A radical environmental group’s anti-trans beliefs is causing problems for environmentalists protesting the development of a lithium mine in Nevada.
Deep Green Resistance (DGR) believes in saving the planet through returning to “a world without industrial civilization.” The group also considers itself “radical feminist,” which they interpret to include the transphobic view that trans women are a danger to cisgender women and should not be welcome in women’s spaces.
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DGR is actively anti-trans, with videos on its YouTube page decrying the “Trans grooming of children & society” and its website declaring that gender is “not a choice, and not a feeling” and that “attempts to create more ‘choices’ within the sex-caste system only serve to reinforce the brutal realities of male power.”
Members of DGR have been part of a group of environmental activists fighting the development of what is set to become the largest lithium mine in the country. Thacker Pass, as the project is called, would be utilized to fuel batteries for electric cars.
Groups against the project believe it could have dire effects on the local groundwater, either permanently draining or polluting it. Additionally, a group of local Native people say the mine would cause the destruction of a sacred site.
DGR leaders Max Wilbert and Will Falk have been playing a large role in the battle against the mine. Other groups involved – who say they at first didn’t realize Wilbert and Falk’s connection to DGR – are now taking steps to distance themselves from the pair.
But the controversy is having a big impact on their fight.
For example, activist and organizer Ian Bigley told Politico that some people who normally would have donated to the cause are holding back due to fears of being connected to DGR.
Additionally, a Native group called People of Red Mountain, which has waged a legal battle over the mine, recently had to fire Falk as its attorney. While the group lost its case in November, one tribe has appealed to the Ninth U.S. Circuit Court of Appeals.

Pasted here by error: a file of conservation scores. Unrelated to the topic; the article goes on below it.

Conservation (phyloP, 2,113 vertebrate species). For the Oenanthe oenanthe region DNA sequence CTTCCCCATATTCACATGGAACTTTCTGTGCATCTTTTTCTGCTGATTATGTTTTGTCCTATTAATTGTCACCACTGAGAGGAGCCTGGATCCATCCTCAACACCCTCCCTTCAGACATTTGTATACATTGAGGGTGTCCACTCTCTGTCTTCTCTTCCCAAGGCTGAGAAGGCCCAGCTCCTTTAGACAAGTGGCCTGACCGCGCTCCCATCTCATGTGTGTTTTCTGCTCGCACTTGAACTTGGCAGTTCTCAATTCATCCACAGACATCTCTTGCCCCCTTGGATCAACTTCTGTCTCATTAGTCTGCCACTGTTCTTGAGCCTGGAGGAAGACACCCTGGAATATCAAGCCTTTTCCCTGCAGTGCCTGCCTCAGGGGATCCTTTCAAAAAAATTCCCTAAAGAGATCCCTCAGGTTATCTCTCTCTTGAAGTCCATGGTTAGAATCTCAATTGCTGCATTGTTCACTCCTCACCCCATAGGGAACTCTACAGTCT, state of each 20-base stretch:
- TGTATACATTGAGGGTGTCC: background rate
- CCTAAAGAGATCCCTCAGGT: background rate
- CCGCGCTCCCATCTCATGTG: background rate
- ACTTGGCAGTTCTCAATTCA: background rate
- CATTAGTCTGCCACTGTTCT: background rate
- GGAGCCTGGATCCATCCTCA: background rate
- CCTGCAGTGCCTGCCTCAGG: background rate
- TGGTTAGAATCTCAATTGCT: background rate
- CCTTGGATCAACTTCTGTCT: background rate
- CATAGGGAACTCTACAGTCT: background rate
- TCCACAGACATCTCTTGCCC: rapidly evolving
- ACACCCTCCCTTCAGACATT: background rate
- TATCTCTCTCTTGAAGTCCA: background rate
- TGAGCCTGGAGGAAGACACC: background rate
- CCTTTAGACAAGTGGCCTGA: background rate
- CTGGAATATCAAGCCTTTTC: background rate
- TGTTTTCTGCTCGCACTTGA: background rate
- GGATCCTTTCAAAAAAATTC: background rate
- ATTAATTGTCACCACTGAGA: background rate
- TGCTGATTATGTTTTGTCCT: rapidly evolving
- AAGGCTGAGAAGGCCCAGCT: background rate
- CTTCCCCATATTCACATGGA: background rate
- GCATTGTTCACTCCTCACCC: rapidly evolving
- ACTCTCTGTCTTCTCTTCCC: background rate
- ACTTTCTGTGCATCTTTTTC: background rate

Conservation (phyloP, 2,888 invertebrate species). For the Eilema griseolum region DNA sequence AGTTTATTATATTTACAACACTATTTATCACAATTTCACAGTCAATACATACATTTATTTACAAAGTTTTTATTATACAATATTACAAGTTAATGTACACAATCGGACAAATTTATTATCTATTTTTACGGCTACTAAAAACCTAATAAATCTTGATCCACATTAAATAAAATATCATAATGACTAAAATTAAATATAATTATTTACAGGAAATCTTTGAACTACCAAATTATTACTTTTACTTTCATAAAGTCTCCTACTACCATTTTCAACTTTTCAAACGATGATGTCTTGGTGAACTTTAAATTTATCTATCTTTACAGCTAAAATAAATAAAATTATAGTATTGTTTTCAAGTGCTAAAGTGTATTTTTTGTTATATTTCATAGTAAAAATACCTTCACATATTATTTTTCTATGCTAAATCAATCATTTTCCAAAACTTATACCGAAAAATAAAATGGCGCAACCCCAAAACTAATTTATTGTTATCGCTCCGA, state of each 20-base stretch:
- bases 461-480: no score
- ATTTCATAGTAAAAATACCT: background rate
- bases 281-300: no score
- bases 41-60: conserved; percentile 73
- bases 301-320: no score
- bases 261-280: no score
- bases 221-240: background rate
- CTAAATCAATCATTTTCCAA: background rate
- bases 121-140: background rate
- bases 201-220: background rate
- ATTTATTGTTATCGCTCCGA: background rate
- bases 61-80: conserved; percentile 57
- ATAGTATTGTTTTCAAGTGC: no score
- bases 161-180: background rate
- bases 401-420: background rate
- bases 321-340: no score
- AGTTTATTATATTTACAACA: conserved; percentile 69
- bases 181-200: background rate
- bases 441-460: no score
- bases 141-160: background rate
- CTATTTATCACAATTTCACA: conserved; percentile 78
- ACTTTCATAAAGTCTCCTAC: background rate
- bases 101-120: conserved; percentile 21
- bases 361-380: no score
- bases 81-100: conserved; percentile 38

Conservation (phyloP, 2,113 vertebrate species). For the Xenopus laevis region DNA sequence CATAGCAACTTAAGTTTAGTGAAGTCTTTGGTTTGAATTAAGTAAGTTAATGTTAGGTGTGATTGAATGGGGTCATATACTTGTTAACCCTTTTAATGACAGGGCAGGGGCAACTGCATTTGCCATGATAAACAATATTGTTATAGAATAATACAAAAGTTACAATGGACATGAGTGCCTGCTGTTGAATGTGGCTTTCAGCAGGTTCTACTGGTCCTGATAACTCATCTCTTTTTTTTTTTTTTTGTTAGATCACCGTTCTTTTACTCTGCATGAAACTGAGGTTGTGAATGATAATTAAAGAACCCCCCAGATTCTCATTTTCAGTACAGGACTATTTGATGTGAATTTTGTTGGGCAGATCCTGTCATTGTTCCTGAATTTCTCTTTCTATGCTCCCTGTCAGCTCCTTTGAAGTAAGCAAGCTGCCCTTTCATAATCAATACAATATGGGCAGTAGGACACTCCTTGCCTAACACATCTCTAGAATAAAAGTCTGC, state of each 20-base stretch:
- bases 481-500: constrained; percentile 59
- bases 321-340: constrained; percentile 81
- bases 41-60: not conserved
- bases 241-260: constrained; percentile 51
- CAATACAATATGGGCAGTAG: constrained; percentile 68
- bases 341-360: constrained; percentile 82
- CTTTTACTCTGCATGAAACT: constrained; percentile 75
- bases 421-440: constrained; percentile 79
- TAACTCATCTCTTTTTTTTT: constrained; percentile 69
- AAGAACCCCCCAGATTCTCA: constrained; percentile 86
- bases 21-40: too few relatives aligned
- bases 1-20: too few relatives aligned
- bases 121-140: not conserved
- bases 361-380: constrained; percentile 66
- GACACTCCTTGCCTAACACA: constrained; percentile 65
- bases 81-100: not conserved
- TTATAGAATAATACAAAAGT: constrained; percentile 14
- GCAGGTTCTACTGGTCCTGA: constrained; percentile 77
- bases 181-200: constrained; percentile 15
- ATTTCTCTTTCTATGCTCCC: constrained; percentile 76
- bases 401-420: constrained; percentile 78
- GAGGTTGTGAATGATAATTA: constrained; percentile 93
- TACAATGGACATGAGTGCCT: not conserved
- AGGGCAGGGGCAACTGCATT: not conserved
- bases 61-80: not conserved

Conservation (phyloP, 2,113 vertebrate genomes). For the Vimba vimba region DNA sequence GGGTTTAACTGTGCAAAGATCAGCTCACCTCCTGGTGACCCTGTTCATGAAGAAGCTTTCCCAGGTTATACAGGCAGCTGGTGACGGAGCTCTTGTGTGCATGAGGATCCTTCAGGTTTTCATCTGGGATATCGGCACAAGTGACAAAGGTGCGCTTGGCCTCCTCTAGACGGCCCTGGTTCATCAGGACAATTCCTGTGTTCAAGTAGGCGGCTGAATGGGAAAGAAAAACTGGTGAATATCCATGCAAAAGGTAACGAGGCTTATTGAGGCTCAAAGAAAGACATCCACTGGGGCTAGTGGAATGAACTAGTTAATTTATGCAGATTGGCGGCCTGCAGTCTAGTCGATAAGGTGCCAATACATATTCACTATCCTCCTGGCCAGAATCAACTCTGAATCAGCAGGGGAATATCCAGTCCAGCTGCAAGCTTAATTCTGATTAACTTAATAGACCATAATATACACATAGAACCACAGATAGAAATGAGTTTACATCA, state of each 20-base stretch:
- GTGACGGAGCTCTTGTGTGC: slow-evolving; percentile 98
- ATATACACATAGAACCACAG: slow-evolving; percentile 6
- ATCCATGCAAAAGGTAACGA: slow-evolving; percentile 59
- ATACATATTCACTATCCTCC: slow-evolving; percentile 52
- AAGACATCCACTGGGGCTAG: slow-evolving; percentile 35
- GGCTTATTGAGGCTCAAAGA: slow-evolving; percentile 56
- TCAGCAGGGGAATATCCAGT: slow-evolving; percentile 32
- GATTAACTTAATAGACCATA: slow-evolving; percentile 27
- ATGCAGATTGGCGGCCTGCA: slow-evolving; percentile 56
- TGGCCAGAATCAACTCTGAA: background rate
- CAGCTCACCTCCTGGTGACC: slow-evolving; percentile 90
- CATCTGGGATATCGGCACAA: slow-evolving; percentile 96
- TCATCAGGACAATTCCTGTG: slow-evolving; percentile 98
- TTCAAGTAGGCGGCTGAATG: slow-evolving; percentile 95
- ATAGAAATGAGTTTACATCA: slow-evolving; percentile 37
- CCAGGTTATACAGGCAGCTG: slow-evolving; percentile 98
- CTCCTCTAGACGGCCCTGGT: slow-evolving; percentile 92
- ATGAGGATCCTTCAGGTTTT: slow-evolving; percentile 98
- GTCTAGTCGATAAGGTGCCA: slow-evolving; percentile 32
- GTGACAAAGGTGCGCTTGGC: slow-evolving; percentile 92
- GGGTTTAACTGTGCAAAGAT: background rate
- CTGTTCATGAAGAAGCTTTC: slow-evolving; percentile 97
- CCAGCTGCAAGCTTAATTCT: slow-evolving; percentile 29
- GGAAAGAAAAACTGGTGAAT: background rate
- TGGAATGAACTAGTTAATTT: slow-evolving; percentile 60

Those involved say that when Wilbert and Falk became key players in the fight against Thacker Pass – setting up tents on the site the day the Bureau of Land Management approved the project – they weren’t honest about their connection to DGR.
Bigley said they told him they were not part of DGR and instead were members of a group called Protect Thacker Pass.
“I personally felt misled,” he said. “It takes a lot to stop a mining corporation, and that’s not something that I’m interested in derailing.”
“I feel that DGR took the wind out of our sails because it was serious between DGR and that community, and that wasn’t our fight, so we were left out in the open,” added Gary McKinney Jr., spokesperson for People of Red Mountain.
Falk has denied claiming he was not associated with DGR.
Falk and Wilbert have since taken down their camp at the project site after they were fined $50,000 for trespassing.
People of Red Mountain have also taken down their camp, though the group says its fight continues in other ways.
Daranda Hinkey, secretary for People of Red Mountain, maintains the group would never have hired Falk if they had known about his anti-trans beliefs.
“It’s not right,” she said. “Before all of this fell out, before we all really knew anything… we sat in ceremony with them. We prayed for these people.”